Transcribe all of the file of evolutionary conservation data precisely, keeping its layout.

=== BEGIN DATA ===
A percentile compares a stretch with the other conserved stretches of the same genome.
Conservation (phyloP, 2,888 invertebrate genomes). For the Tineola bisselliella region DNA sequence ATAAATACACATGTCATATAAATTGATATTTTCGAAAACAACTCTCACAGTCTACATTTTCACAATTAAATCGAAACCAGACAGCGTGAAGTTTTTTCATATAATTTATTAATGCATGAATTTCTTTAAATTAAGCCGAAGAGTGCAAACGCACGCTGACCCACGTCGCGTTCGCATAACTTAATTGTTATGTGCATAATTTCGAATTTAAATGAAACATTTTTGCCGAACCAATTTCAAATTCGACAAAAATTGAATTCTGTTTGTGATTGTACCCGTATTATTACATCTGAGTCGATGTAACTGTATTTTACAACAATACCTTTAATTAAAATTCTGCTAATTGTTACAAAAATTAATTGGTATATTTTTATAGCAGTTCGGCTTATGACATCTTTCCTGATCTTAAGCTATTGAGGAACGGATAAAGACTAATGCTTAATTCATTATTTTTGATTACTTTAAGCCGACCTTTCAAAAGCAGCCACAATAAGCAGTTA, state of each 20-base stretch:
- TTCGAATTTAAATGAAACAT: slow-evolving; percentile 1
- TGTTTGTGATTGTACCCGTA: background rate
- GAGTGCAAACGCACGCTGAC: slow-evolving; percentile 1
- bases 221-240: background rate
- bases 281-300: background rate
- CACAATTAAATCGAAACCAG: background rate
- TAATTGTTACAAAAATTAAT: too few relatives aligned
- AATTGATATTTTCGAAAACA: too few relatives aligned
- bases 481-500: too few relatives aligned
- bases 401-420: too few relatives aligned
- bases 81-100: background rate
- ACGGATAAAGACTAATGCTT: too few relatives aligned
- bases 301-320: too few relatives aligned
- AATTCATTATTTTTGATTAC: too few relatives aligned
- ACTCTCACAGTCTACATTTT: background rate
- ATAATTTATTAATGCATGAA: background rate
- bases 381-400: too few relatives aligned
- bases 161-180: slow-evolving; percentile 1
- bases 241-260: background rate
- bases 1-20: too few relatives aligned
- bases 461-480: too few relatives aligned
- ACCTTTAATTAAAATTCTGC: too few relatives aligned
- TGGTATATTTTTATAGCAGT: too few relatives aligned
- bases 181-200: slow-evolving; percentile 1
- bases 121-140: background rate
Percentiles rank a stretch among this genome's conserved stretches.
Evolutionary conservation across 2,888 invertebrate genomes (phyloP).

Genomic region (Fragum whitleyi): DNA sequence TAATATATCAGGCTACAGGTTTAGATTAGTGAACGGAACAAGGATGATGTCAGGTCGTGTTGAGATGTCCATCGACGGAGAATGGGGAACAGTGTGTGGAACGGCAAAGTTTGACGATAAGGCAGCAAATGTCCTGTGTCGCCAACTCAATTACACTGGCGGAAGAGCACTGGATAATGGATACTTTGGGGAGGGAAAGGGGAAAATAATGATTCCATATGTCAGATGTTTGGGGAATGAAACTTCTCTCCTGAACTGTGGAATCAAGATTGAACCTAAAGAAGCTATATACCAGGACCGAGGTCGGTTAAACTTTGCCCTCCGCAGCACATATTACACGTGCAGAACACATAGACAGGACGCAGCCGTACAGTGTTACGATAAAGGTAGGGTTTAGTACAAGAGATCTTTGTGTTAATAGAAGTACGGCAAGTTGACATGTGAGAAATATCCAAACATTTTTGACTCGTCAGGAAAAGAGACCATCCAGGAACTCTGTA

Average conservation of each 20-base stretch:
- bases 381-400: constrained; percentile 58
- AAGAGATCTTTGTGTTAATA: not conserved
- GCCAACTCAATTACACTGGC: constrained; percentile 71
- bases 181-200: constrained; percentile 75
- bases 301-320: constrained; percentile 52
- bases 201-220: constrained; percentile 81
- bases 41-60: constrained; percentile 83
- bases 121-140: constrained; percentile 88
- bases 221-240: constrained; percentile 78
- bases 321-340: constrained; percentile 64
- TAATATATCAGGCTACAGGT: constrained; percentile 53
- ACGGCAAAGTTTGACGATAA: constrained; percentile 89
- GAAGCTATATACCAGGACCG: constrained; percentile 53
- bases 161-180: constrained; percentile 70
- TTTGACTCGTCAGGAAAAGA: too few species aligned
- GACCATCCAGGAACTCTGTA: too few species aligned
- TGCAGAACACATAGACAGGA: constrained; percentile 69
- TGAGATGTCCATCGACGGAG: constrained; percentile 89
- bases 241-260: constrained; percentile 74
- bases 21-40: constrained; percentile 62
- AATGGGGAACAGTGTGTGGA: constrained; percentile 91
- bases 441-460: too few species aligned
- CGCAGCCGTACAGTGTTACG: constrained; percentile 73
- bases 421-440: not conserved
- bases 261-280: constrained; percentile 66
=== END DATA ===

A percentile compares a stretch with the other conserved stretches of the same genome.
Conservation (phyloP, 2,888 invertebrate genomes). For the Tineola bisselliella region DNA sequence ATAAATACACATGTCATATAAATTGATATTTTCGAAAACAACTCTCACAGTCTACATTTTCACAATTAAATCGAAACCAGACAGCGTGAAGTTTTTTCATATAATTTATTAATGCATGAATTTCTTTAAATTAAGCCGAAGAGTGCAAACGCACGCTGACCCACGTCGCGTTCGCATAACTTAATTGTTATGTGCATAATTTCGAATTTAAATGAAACATTTTTGCCGAACCAATTTCAAATTCGACAAAAATTGAATTCTGTTTGTGATTGTACCCGTATTATTACATCTGAGTCGATGTAACTGTATTTTACAACAATACCTTTAATTAAAATTCTGCTAATTGTTACAAAAATTAATTGGTATATTTTTATAGCAGTTCGGCTTATGACATCTTTCCTGATCTTAAGCTATTGAGGAACGGATAAAGACTAATGCTTAATTCATTATTTTTGATTACTTTAAGCCGACCTTTCAAAAGCAGCCACAATAAGCAGTTA, state of each 20-base stretch:
- TTCGAATTTAAATGAAACAT: slow-evolving; percentile 1
- TGTTTGTGATTGTACCCGTA: background rate
- GAGTGCAAACGCACGCTGAC: slow-evolving; percentile 1
- bases 221-240: background rate
- bases 281-300: background rate
- CACAATTAAATCGAAACCAG: background rate
- TAATTGTTACAAAAATTAAT: too few relatives aligned
- AATTGATATTTTCGAAAACA: too few relatives aligned
- bases 481-500: too few relatives aligned
- bases 401-420: too few relatives aligned
- bases 81-100: background rate
- ACGGATAAAGACTAATGCTT: too few relatives aligned
- bases 301-320: too few relatives aligned
- AATTCATTATTTTTGATTAC: too few relatives aligned
- ACTCTCACAGTCTACATTTT: background rate
- ATAATTTATTAATGCATGAA: background rate
- bases 381-400: too few relatives aligned
- bases 161-180: slow-evolving; percentile 1
- bases 241-260: background rate
- bases 1-20: too few relatives aligned
- bases 461-480: too few relatives aligned
- ACCTTTAATTAAAATTCTGC: too few relatives aligned
- TGGTATATTTTTATAGCAGT: too few relatives aligned
- bases 181-200: slow-evolving; percentile 1
- bases 121-140: background rate
Percentiles rank a stretch among this genome's conserved stretches.
Evolutionary conservation across 2,888 invertebrate genomes (phyloP).

Genomic region (Fragum whitleyi): DNA sequence TAATATATCAGGCTACAGGTTTAGATTAGTGAACGGAACAAGGATGATGTCAGGTCGTGTTGAGATGTCCATCGACGGAGAATGGGGAACAGTGTGTGGAACGGCAAAGTTTGACGATAAGGCAGCAAATGTCCTGTGTCGCCAACTCAATTACACTGGCGGAAGAGCACTGGATAATGGATACTTTGGGGAGGGAAAGGGGAAAATAATGATTCCATATGTCAGATGTTTGGGGAATGAAACTTCTCTCCTGAACTGTGGAATCAAGATTGAACCTAAAGAAGCTATATACCAGGACCGAGGTCGGTTAAACTTTGCCCTCCGCAGCACATATTACACGTGCAGAACACATAGACAGGACGCAGCCGTACAGTGTTACGATAAAGGTAGGGTTTAGTACAAGAGATCTTTGTGTTAATAGAAGTACGGCAAGTTGACATGTGAGAAATATCCAAACATTTTTGACTCGTCAGGAAAAGAGACCATCCAGGAACTCTGTA

Average conservation of each 20-base stretch:
- bases 381-400: constrained; percentile 58
- AAGAGATCTTTGTGTTAATA: not conserved
- GCCAACTCAATTACACTGGC: constrained; percentile 71
- bases 181-200: constrained; percentile 75
- bases 301-320: constrained; percentile 52
- bases 201-220: constrained; percentile 81
- bases 41-60: constrained; percentile 83
- bases 121-140: constrained; percentile 88
- bases 221-240: constrained; percentile 78
- bases 321-340: constrained; percentile 64
- TAATATATCAGGCTACAGGT: constrained; percentile 53
- ACGGCAAAGTTTGACGATAA: constrained; percentile 89
- GAAGCTATATACCAGGACCG: constrained; percentile 53
- bases 161-180: constrained; percentile 70
- TTTGACTCGTCAGGAAAAGA: too few species aligned
- GACCATCCAGGAACTCTGTA: too few species aligned
- TGCAGAACACATAGACAGGA: constrained; percentile 69
- TGAGATGTCCATCGACGGAG: constrained; percentile 89
- bases 241-260: constrained; percentile 74
- bases 21-40: constrained; percentile 62
- AATGGGGAACAGTGTGTGGA: constrained; percentile 91
- bases 441-460: too few species aligned
- CGCAGCCGTACAGTGTTACG: constrained; percentile 73
- bases 421-440: not conserved
- bases 261-280: constrained; percentile 66